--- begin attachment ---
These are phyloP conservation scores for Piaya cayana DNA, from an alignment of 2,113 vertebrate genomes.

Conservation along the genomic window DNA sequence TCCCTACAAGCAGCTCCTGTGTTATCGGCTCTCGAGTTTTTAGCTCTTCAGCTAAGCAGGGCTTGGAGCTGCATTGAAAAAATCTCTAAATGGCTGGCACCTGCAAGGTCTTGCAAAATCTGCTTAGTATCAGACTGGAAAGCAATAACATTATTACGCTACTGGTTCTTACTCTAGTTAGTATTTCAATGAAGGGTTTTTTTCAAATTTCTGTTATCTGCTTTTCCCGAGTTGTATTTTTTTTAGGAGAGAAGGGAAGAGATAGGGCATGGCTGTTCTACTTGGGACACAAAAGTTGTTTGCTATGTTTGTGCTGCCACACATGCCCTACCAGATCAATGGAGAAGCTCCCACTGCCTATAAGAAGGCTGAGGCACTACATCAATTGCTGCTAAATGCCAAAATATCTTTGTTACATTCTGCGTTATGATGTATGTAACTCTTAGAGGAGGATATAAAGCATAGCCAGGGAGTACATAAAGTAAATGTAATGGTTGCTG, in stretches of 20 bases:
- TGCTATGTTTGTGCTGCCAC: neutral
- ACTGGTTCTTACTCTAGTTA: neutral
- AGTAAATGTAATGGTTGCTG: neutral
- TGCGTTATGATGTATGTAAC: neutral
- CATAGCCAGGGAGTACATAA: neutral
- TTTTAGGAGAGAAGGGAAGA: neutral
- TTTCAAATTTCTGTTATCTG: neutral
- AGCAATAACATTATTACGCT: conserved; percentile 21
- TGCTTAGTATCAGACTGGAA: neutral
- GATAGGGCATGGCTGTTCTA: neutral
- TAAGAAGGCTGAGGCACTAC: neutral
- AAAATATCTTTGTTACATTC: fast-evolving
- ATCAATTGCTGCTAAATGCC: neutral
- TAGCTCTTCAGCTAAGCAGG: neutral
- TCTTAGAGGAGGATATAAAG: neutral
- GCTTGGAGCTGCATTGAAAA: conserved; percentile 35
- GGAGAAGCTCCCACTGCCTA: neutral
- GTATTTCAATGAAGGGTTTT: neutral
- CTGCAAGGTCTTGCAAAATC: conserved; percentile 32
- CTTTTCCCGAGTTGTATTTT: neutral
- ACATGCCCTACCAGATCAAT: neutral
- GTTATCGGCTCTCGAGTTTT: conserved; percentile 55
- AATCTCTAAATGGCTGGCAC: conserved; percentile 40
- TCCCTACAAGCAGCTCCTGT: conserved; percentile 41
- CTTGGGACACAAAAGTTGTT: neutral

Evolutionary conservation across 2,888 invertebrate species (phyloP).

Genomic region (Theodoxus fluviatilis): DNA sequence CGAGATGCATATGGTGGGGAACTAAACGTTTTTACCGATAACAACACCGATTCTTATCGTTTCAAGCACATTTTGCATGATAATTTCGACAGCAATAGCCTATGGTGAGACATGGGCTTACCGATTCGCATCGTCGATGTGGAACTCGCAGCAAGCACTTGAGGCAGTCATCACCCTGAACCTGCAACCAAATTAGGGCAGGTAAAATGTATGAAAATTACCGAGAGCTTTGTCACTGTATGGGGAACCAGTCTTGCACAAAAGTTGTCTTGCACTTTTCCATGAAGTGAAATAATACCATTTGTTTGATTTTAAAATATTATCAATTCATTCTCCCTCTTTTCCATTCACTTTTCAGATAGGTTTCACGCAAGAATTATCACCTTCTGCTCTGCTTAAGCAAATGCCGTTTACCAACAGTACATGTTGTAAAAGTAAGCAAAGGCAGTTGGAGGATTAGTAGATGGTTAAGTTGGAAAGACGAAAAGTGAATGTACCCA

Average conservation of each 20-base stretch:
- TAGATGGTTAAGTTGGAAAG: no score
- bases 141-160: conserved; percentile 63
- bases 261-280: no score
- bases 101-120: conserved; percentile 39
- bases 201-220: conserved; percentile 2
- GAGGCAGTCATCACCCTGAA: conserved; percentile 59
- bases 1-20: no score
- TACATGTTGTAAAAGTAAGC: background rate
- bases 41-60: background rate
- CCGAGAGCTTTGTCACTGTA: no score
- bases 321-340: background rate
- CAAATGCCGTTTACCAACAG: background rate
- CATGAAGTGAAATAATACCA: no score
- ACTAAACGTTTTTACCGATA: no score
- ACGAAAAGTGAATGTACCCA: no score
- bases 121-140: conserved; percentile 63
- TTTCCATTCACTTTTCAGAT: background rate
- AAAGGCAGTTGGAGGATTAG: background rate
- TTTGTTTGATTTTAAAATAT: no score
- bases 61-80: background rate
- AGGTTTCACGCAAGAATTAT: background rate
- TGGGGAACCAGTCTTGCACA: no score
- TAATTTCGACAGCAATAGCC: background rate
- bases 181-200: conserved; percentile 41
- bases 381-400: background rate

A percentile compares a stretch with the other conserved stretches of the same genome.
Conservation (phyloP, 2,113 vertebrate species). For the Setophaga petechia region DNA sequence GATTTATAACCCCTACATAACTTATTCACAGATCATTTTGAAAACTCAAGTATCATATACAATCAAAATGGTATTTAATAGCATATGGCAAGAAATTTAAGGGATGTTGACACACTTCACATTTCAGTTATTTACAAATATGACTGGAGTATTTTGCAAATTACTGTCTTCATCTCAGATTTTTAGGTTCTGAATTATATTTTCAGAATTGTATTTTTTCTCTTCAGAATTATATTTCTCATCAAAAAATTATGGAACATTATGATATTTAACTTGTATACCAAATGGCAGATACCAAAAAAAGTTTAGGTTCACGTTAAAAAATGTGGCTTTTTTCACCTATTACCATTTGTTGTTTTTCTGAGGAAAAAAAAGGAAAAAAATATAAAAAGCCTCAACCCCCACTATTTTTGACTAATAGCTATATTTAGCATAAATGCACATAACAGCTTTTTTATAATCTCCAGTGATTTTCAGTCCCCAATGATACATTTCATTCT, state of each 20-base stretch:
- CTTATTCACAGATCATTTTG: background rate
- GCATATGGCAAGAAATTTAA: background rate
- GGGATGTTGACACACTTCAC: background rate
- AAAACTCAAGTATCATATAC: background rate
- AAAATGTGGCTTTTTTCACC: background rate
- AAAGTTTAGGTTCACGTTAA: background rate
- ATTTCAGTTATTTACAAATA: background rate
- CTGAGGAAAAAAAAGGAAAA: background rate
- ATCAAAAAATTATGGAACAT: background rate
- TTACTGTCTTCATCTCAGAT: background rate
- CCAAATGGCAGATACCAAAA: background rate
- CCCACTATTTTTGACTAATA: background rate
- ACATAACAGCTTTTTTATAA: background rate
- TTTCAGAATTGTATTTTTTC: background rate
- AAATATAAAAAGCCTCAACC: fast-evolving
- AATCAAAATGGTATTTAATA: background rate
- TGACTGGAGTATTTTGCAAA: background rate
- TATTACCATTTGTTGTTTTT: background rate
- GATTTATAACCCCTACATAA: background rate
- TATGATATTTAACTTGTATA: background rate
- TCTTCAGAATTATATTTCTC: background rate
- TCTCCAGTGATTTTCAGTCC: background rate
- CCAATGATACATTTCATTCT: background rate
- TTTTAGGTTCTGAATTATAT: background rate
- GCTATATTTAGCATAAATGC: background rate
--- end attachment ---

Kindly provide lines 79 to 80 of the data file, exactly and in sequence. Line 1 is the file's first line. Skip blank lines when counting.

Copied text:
- TCTCCAGTGATTTTCAGTCC: background rate
- CCAATGATACATTTCATTCT: background rate